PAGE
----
In a landmark decision, the US Supreme Court recently extended Title VII protections for workers under the Civil Rights Act to LGBTQ+ employees. Activists in the LGBTQ+ community have pursued the decision, which affects employees in both private and public workplaces, for decades. Today, we're covering the case in detail (and what it means for employees).
At John P. Mahoney, Esq., Attorney at Law, we work with federal employees to resolve employment disputes.
To schedule a consultation with your team and discuss your case with an experienced federal employment attorney, contact us online or via phone at (202) 759-7780.
What Is Title VII?
According to the US Equal Employment Opportunity Commission, Title VII of the Civil Rights Act "prohibits employment discrimination based on race, color, religion, sex and national origin."
The Civil Rights Act, passed in 1964, is a key piece of legislation that aims to prevent discrimination both in and out of the workplace. The act was originally passed as part of the Civil Rights movement spearheaded by activists such as Martin Luther King Jr.
Since the act passed, Title VII protections have been extended to various demographics. For example, another ruling on Title VII extended protections to pregnant women, making it illegal for employers to refuse employment to or fire a pregnant woman due to her pregnancy.
Title VII and LGBTQ+ Employees
For decades, activists have argued that Title VII protections should also extend to LGBTQ+ employees. On June 15, 2020, the US Supreme Court agreed, ruling in a 6-3 decision that "an employer who fires an individual merely for being gay or transgender defies the law." Conservative Justice Neil Gorsuch and Chief Justice John Roberts ruled with the Court's four liberal justices on the case.
Writing the Court's majority opinion, Gorsuch stated that "it is impossible to discriminate against a person for being homosexual or transgender without discriminating against that individual based on sex," and therefore violating the terms of the Civil Rights Act.
Dissenting justices argued that "sex" as defined in Title VII should apply to the gender disparity between male and female genders, and as such, would not be applicable to LGBTQ+ individuals. Gorsuch pushed back, stating that if an employer fires a male employee for being attracted to a man but would not fire a female employee for the same preference, the employer's action discriminates against the gay employee based on their sex.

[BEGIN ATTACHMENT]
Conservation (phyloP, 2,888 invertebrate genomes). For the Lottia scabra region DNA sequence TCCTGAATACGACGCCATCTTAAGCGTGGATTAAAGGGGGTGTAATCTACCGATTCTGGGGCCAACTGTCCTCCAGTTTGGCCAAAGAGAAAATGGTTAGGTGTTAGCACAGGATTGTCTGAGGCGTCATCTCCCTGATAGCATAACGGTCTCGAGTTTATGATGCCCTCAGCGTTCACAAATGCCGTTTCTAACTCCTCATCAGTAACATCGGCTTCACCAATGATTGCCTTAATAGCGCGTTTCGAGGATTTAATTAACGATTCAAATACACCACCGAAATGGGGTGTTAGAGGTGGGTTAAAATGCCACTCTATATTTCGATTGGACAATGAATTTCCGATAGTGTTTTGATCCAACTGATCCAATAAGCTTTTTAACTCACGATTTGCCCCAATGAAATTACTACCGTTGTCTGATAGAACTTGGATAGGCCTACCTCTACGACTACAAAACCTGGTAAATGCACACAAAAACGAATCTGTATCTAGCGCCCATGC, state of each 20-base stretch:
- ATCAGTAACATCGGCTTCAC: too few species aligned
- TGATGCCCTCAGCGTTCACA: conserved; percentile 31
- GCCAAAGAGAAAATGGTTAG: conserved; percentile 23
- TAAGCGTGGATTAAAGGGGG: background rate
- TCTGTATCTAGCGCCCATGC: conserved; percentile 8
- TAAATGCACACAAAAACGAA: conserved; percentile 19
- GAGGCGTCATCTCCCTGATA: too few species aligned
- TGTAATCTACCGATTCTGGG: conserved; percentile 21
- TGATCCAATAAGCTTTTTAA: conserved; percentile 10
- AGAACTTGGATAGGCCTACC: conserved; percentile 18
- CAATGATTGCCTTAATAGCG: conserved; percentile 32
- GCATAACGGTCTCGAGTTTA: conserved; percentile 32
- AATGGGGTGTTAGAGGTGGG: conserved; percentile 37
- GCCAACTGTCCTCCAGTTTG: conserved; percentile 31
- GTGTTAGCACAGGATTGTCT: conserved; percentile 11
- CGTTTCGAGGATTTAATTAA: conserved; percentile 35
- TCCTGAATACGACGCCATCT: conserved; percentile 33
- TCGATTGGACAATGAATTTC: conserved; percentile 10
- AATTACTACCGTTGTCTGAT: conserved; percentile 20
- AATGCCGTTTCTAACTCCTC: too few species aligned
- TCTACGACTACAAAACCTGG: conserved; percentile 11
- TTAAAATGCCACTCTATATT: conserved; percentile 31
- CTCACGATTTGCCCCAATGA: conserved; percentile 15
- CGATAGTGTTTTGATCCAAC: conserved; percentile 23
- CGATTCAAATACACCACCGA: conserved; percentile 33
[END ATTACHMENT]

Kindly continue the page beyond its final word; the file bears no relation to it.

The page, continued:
Gorsuch also pointed out that previous rulings on the Act have viewed the term "sex" from various angles, using the protections afforded to women who have children under the Act as an example. While Gorsuch also acknowledged that some employers may have religious objections to LGBTQ+ employees, the Court refuted the opinion that those objections should change its ruling.
While the ruling does represent another triumph by the LGBTQ+ community in the Court after the legalization of gay marriage, it's important to note that it does come with caveats. For example, Gorsuch indicated that employers might be able to push back against hiring LGBTQ+ individuals for religious under the Religious Freedom Restoration Act.
For private and federal LGBTQ+ employees, the ruling is still a victory. It opens up more options for LGBTQ+ employees who are discriminated against in the workplace—for example, an employer who refuses to use their employees' preferred pronouns could now convincingly be sued for discrimination.
At John P. Mahoney, Esq., Attorney at Law, we can help you resolve your employment discrimination case. We'll work with you to protect your rights and pursue an optimal outcome in your case.
To schedule a consultation with our team, contact us online or via phone at (202) 759-7780.